P2P Lenders Fear Strict Regulations may Hurt Biz
But cos hope RBI will accommodate their views & put in place some ‘best practices’
Mumbai: The fledgling peer-topeer (P2P) lending space, which has been on a free run till now, is worried about regulations which could cripple the nascent sector which has been showing huge potential for growth. But if early indications from the central bank are anything to go by, the P2P lenders are confident that the central bank would be accommodative towards them.
“We have been interacting with the RBI for two years now — what would be best for the sector as well as investors is if they can pick up some of the best practices in the industry like it had been done in the UK and set them down as precedents and guidelines,” said Rajat Gandhi, CEO, Faircent, one of the biggest P2P lenders in India.
Gandhi explained that regulations were needed as to who could become a borrower and they should make it mandatory that terms like ‘assured returns, guaranteed returns’ should not be used by P2P lending platforms. The industry believes that similar to mutual fund investments, the P2P sector should also state that these investments have their share of risks.
Though regulations are welcome, all the P2P lending platforms believe that a cap on interest rate that could be charged and a limit on the principle amount to be lent would be extremely detrimental to the business. They said that guidelines should try to protect investor interest without affecting their risk appetite.
“The biggest boost to our business would be if the law could be amended to allow us to report default cases to the credit bureaus of the country. This would scare errant borrowers, because their credit score would get directly affected,” said Bhavin Patel, co-founder of Mumbai-based P2P platform LenDen Club. From the Sahara case, where money was being raised in the name of borrowers who never existed to the various Ponzi schemes in the chit fund business, there are a lot of questions staring at the P2P sector. Most of the players here are worried about a consumer backlash. Since unregulated, the companies have been extremely cautious about their every move. Now, with the central bank coming out with regulations, the startups are reasonably assured that their investors would have more confidence in them and their valuations would jump.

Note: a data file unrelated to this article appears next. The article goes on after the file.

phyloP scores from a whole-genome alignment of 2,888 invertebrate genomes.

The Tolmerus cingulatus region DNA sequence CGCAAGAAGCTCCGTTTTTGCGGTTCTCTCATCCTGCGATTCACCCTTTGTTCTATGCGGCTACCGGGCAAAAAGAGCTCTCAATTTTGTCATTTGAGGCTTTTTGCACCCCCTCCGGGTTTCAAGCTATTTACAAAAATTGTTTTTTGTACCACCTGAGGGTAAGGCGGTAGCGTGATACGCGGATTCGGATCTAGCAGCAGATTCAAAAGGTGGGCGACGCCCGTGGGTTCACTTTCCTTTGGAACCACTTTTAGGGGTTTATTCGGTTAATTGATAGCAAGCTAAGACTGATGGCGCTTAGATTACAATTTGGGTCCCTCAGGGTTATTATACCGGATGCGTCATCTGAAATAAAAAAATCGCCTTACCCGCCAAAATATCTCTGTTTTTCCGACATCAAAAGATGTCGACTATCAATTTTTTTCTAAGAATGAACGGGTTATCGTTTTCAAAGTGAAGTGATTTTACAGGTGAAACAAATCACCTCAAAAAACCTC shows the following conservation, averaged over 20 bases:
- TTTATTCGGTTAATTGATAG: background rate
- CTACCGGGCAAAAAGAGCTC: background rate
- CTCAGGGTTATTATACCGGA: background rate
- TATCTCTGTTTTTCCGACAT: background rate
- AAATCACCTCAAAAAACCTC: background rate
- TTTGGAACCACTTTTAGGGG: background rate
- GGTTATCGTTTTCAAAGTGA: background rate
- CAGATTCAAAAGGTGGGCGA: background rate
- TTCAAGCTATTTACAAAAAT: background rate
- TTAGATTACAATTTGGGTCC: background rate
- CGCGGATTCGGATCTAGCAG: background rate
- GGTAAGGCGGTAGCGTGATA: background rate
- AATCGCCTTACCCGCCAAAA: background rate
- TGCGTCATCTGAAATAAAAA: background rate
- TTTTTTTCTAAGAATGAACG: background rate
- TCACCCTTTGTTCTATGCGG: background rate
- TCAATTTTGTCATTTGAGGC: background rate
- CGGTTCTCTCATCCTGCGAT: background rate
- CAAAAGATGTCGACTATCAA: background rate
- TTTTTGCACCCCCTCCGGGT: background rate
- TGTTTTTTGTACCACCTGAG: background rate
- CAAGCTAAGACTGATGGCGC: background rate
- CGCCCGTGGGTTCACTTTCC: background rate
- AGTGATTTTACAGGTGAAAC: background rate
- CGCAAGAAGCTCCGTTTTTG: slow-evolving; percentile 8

i2iFunding, a Delhi-based P2P network, ensures that a proper documentation is done for the borrower and it runs its own algorithm across 35 parameters to decide his credit worthiness. They also ensure that each lender does not individually lend more than 20% of the total money the borrower is looking for.
“For every lending, we encourage as many people to come forward and lend money. It is almost like crowdfunding. This ensures that the risk of default is diluted and it would not affect an individual lender totally. However, since most of the payments are done digitally, we keep track of the money movement and provide legal support in case of defaults,” said Vaibhav Pandey, co-founder, i2iFunding. “Though we have had a few cases of delayed payments, but are still at zero defaults.”
The industry believes that similar to MF investments, the P2P sector should also state these investments have their share of risks